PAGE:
I had started to work again, and struggled with daytime care. He got kicked out of his first daycare. I then blew through nannies. I eventually found a place that went well, thank goodness. That place had trained staff, some for special ed. Although he had not been labelled with anything yet, they just knew how to handle him better.

He was also doing some very remarkable things. He started to hum, well. Got obsessed with music. He also started to take to numbers and the alphabet. Without being able to name either type of symbols, he could line them up in proper order, just a little past 1 years old. I kept feeling that there was something very special about him, but kept struggling to understand why he was flipping out all the time.

2–3: The Dark Ages… I screwed up. Hard. And this is why I am anonymous, right now, because I am still eating myself up alive for that year. I also don’t think this guilt will ever subside. I’m a piece of shit, and I don’t deserve this amazing child. Nor do I deserve my amazing husband.

So anyway, back to the story. Back then, autism was still off my radar. And his meltdowns were chronic. I now call them meltdowns, but back then, I just had a constantly screaming child I just could not calm. I was freaked out, lost, and not coping very well.

My husband was taking a hell of a hit too, but did better in terms of direct handling. He is very calm by nature. He could stomach the non-stop meltdowns way more than I could. And like the coward that I am, I just started working a lot. Over-time, special projects, outside contracts, you name it. I basically disappeared for a year.

I also started drinking a lot. I’d be at work, after hours, alone, and drinking heavily. Making mad money, but hiding, and destroying my health, fast. I’d sleep a few hours a night, and start it all over again the next day. I mostly stopped eating. I mostly stopped talking. I even stopped thinking about anything too personal for a while. I just worked and drank, hard. And I was so anxious, that I started running every morning, starved, hungover, and overworked. Still running. Grunting relentlessly, and trying to chase away the fact that my child was struggling, and that so were we.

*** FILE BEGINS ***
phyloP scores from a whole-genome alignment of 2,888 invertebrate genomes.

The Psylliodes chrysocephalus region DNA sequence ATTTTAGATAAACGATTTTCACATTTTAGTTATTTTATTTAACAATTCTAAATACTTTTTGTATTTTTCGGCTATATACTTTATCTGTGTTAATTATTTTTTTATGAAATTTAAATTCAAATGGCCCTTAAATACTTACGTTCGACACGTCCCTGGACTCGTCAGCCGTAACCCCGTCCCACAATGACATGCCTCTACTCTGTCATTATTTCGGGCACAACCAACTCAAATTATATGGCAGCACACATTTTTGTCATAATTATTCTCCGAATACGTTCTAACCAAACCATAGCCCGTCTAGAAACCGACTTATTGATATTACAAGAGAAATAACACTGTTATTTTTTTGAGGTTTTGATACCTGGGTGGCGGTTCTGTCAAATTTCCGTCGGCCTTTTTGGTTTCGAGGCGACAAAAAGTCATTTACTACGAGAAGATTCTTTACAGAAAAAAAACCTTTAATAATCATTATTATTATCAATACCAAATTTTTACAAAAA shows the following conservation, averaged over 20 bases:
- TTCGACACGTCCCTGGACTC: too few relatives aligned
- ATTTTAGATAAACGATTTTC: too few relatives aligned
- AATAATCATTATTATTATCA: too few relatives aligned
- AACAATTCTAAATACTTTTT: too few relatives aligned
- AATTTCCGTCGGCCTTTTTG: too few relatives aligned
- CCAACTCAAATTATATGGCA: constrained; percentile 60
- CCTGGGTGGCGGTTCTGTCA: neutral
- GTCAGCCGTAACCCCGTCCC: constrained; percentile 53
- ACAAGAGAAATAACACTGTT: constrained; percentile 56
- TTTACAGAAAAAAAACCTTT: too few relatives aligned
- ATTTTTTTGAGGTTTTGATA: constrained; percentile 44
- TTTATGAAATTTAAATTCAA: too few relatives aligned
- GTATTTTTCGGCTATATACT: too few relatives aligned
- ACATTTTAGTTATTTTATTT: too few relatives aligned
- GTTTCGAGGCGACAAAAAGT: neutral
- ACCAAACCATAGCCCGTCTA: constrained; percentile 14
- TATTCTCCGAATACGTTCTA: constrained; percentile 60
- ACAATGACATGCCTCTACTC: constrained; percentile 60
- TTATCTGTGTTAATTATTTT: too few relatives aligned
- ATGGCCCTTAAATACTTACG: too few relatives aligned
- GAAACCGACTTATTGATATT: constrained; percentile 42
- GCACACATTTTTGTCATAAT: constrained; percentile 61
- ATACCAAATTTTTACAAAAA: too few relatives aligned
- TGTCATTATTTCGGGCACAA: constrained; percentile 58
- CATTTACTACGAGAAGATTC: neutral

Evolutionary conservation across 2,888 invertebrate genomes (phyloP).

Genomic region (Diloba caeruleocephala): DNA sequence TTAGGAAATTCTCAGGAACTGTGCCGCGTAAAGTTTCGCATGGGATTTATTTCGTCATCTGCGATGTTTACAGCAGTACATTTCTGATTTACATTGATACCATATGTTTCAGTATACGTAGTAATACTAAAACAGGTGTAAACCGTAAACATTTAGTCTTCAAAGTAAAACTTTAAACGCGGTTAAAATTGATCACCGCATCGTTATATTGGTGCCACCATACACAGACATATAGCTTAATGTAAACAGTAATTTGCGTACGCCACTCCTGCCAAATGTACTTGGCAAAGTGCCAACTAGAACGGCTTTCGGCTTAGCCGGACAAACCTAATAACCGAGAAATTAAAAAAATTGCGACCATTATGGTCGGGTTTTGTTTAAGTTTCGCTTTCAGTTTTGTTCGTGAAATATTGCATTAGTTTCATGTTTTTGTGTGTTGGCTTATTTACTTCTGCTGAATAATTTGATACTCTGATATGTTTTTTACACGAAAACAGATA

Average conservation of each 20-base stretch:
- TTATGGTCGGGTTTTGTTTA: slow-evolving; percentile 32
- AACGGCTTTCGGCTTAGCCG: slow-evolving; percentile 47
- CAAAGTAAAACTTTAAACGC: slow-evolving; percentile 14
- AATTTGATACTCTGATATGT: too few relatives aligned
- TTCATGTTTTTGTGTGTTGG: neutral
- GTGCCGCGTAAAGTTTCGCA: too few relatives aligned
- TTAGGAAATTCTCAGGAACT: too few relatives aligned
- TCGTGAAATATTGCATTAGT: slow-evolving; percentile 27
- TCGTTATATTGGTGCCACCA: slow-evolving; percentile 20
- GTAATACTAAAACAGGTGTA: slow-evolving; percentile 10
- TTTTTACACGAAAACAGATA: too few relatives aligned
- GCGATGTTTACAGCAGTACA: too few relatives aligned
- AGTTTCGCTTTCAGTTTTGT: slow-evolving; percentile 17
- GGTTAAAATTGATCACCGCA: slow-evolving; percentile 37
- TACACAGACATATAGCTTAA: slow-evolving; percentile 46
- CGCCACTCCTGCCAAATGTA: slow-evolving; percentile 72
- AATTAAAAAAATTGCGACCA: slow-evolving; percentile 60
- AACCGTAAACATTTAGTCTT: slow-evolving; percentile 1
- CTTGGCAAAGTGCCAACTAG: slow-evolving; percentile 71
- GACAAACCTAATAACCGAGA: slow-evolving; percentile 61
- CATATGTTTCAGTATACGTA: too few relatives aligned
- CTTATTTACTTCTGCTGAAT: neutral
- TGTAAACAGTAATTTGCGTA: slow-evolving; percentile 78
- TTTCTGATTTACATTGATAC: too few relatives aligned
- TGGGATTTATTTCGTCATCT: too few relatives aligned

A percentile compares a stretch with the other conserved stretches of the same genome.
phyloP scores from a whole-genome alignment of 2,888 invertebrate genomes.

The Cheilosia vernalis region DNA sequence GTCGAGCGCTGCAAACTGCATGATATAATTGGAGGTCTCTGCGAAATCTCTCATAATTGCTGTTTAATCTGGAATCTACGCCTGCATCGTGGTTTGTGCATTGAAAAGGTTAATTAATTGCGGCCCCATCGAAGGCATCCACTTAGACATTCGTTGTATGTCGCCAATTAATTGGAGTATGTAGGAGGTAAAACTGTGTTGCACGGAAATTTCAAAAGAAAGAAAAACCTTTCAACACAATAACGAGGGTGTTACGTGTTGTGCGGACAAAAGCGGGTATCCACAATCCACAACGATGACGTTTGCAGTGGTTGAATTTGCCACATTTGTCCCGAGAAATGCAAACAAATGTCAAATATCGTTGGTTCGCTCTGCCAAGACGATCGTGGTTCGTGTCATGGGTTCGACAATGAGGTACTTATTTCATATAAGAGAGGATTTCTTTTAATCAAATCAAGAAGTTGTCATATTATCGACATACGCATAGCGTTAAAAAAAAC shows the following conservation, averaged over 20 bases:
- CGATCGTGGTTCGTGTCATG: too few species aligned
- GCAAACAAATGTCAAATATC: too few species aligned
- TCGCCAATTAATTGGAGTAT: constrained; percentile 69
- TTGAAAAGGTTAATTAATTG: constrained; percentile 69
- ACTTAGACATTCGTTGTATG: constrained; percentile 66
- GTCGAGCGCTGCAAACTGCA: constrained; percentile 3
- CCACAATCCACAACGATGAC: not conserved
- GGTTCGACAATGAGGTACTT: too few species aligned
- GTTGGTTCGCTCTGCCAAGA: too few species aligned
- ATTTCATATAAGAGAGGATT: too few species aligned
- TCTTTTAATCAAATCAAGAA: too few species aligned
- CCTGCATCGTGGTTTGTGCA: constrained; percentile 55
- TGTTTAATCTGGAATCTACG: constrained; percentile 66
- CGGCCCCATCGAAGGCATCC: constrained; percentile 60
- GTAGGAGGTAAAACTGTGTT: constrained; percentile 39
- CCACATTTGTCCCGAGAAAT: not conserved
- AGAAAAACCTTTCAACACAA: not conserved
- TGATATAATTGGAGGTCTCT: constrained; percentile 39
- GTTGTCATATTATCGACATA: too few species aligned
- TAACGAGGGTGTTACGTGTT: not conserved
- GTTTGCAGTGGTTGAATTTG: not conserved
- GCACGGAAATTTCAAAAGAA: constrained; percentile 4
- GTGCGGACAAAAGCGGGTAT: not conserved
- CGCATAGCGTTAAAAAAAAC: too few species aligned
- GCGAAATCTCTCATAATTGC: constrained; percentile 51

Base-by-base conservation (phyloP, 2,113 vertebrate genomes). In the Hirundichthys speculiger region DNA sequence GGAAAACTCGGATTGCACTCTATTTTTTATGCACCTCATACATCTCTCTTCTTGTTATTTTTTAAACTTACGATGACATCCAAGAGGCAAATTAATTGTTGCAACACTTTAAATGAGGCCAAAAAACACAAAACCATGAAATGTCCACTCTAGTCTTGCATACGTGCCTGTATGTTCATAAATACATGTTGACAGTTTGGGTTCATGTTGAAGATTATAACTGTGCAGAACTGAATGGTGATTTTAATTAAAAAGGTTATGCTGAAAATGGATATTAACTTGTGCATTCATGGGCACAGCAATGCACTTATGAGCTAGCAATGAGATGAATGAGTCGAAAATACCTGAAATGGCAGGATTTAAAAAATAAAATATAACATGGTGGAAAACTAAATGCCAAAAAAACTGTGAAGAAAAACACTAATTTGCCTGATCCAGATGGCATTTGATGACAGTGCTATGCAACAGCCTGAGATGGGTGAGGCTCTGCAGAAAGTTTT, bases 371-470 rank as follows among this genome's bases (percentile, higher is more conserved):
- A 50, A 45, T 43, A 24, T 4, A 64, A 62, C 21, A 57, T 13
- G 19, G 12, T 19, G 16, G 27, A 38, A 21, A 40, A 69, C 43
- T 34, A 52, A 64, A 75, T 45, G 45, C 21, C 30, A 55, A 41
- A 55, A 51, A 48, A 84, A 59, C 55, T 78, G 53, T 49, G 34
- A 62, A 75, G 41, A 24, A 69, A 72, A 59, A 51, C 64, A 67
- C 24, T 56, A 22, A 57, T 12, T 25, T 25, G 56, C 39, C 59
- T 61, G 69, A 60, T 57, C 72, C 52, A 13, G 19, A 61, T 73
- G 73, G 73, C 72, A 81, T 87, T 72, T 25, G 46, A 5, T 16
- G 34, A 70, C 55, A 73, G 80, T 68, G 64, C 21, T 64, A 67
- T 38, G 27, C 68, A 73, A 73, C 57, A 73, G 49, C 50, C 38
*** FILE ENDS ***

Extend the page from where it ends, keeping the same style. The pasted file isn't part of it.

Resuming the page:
3-4: The Big Questioning. Not by magic, or by epiphany, mind you. By insistance of others around us. Both of our sets of parents, and the very good daycare, and the child development consultant that was working with him, finally al gave us the “you need to check for autism” speech.

Don’t get me wrong—it was nothing immediate. Both myself and super hubs were in denial. I still remember us having late nights, after our boy was in bed, discussing how these people were crazy with their autism stuff. How they were lead by Doctor Google, or by desire of extra help budgets, and misunderstanding our brilliant, but different boy.

But the thought lingered… 3, and not talking. 3, and no eye contact. 3, and never pointed. 3, and runs away from other children. 3, doesn’t want hugs ever. 3, and no pretend play. 3, and run by the sensory, be it avoidance or draw. 3, and prefers to be alone. 3, and a birthday party is his worst nightmare.

We finally went for the assessment, convincing ourselves it was to shut up other people….

And? Of course he is autistic. It seems crazy that we ever doubted it.

4: Understanding... And I’m 100% back home. Scared, confused, but with a specific goal to obtain. I’m done hiding.